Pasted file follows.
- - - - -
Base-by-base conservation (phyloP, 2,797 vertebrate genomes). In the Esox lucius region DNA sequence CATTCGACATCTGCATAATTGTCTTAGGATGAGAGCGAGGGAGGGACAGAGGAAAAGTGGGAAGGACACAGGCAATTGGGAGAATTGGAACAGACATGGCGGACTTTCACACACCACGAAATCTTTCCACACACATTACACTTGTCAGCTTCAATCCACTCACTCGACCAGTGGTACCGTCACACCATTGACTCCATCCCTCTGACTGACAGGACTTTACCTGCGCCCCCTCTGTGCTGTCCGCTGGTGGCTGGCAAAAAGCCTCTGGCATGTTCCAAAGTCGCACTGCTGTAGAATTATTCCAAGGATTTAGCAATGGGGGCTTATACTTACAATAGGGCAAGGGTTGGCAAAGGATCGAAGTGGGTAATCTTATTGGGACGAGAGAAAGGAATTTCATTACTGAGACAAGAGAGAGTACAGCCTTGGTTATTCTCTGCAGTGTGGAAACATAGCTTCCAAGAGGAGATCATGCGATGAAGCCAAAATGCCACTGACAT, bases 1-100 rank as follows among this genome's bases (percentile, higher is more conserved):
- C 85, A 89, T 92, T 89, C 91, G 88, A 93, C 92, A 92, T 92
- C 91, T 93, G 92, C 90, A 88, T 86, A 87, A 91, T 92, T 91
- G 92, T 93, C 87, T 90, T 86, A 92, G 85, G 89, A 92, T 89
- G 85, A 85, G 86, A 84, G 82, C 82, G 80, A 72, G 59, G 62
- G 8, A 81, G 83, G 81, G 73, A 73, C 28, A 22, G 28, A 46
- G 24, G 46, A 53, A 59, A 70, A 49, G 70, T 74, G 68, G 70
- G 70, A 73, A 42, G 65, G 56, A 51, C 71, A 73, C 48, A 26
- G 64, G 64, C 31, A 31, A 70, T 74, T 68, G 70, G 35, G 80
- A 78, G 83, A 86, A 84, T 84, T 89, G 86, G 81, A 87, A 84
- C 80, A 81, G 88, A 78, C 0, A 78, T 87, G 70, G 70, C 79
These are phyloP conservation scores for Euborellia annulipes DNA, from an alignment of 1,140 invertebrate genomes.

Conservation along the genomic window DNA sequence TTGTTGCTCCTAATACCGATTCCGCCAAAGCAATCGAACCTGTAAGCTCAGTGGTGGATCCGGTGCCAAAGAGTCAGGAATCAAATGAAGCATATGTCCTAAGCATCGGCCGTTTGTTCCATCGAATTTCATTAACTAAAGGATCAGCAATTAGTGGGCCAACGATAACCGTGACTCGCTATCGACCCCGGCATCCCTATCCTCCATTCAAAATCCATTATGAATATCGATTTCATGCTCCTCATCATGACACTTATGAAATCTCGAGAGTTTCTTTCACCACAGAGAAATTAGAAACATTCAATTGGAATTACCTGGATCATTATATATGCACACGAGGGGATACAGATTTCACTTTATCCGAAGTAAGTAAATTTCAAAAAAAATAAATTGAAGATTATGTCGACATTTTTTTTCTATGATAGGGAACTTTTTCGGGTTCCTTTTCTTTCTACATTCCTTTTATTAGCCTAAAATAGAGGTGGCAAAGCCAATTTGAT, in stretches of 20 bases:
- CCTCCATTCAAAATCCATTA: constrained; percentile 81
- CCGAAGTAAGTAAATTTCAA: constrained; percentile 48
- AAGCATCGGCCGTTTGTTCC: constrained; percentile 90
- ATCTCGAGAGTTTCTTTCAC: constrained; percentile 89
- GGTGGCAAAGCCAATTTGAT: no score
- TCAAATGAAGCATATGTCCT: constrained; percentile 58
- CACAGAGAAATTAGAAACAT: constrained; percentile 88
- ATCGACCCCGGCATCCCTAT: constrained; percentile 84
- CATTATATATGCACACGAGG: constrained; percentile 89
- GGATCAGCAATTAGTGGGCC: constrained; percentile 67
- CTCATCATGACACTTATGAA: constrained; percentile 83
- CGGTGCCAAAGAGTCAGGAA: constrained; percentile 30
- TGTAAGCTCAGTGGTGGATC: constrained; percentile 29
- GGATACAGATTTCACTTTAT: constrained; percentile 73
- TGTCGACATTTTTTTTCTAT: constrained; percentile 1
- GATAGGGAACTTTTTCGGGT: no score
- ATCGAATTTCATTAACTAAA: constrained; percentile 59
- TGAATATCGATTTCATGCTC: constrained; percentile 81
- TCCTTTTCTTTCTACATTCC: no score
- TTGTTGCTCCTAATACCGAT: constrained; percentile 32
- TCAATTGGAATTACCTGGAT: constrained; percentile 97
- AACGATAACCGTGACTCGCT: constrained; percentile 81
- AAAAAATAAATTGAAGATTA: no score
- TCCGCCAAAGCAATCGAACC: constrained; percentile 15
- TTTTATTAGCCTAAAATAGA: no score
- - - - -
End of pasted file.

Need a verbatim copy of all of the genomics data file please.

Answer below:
Base-by-base conservation (phyloP, 2,797 vertebrate genomes). In the Esox lucius region DNA sequence CATTCGACATCTGCATAATTGTCTTAGGATGAGAGCGAGGGAGGGACAGAGGAAAAGTGGGAAGGACACAGGCAATTGGGAGAATTGGAACAGACATGGCGGACTTTCACACACCACGAAATCTTTCCACACACATTACACTTGTCAGCTTCAATCCACTCACTCGACCAGTGGTACCGTCACACCATTGACTCCATCCCTCTGACTGACAGGACTTTACCTGCGCCCCCTCTGTGCTGTCCGCTGGTGGCTGGCAAAAAGCCTCTGGCATGTTCCAAAGTCGCACTGCTGTAGAATTATTCCAAGGATTTAGCAATGGGGGCTTATACTTACAATAGGGCAAGGGTTGGCAAAGGATCGAAGTGGGTAATCTTATTGGGACGAGAGAAAGGAATTTCATTACTGAGACAAGAGAGAGTACAGCCTTGGTTATTCTCTGCAGTGTGGAAACATAGCTTCCAAGAGGAGATCATGCGATGAAGCCAAAATGCCACTGACAT, bases 1-100 rank as follows among this genome's bases (percentile, higher is more conserved):
- C 85, A 89, T 92, T 89, C 91, G 88, A 93, C 92, A 92, T 92
- C 91, T 93, G 92, C 90, A 88, T 86, A 87, A 91, T 92, T 91
- G 92, T 93, C 87, T 90, T 86, A 92, G 85, G 89, A 92, T 89
- G 85, A 85, G 86, A 84, G 82, C 82, G 80, A 72, G 59, G 62
- G 8, A 81, G 83, G 81, G 73, A 73, C 28, A 22, G 28, A 46
- G 24, G 46, A 53, A 59, A 70, A 49, G 70, T 74, G 68, G 70
- G 70, A 73, A 42, G 65, G 56, A 51, C 71, A 73, C 48, A 26
- G 64, G 64, C 31, A 31, A 70, T 74, T 68, G 70, G 35, G 80
- A 78, G 83, A 86, A 84, T 84, T 89, G 86, G 81, A 87, A 84
- C 80, A 81, G 88, A 78, C 0, A 78, T 87, G 70, G 70, C 79
These are phyloP conservation scores for Euborellia annulipes DNA, from an alignment of 1,140 invertebrate genomes.

Conservation along the genomic window DNA sequence TTGTTGCTCCTAATACCGATTCCGCCAAAGCAATCGAACCTGTAAGCTCAGTGGTGGATCCGGTGCCAAAGAGTCAGGAATCAAATGAAGCATATGTCCTAAGCATCGGCCGTTTGTTCCATCGAATTTCATTAACTAAAGGATCAGCAATTAGTGGGCCAACGATAACCGTGACTCGCTATCGACCCCGGCATCCCTATCCTCCATTCAAAATCCATTATGAATATCGATTTCATGCTCCTCATCATGACACTTATGAAATCTCGAGAGTTTCTTTCACCACAGAGAAATTAGAAACATTCAATTGGAATTACCTGGATCATTATATATGCACACGAGGGGATACAGATTTCACTTTATCCGAAGTAAGTAAATTTCAAAAAAAATAAATTGAAGATTATGTCGACATTTTTTTTCTATGATAGGGAACTTTTTCGGGTTCCTTTTCTTTCTACATTCCTTTTATTAGCCTAAAATAGAGGTGGCAAAGCCAATTTGAT, in stretches of 20 bases:
- CCTCCATTCAAAATCCATTA: constrained; percentile 81
- CCGAAGTAAGTAAATTTCAA: constrained; percentile 48
- AAGCATCGGCCGTTTGTTCC: constrained; percentile 90
- ATCTCGAGAGTTTCTTTCAC: constrained; percentile 89
- GGTGGCAAAGCCAATTTGAT: no score
- TCAAATGAAGCATATGTCCT: constrained; percentile 58
- CACAGAGAAATTAGAAACAT: constrained; percentile 88
- ATCGACCCCGGCATCCCTAT: constrained; percentile 84
- CATTATATATGCACACGAGG: constrained; percentile 89
- GGATCAGCAATTAGTGGGCC: constrained; percentile 67
- CTCATCATGACACTTATGAA: constrained; percentile 83
- CGGTGCCAAAGAGTCAGGAA: constrained; percentile 30
- TGTAAGCTCAGTGGTGGATC: constrained; percentile 29
- GGATACAGATTTCACTTTAT: constrained; percentile 73
- TGTCGACATTTTTTTTCTAT: constrained; percentile 1
- GATAGGGAACTTTTTCGGGT: no score
- ATCGAATTTCATTAACTAAA: constrained; percentile 59
- TGAATATCGATTTCATGCTC: constrained; percentile 81
- TCCTTTTCTTTCTACATTCC: no score
- TTGTTGCTCCTAATACCGAT: constrained; percentile 32
- TCAATTGGAATTACCTGGAT: constrained; percentile 97
- AACGATAACCGTGACTCGCT: constrained; percentile 81
- AAAAAATAAATTGAAGATTA: no score
- TCCGCCAAAGCAATCGAACC: constrained; percentile 15
- TTTTATTAGCCTAAAATAGA: no score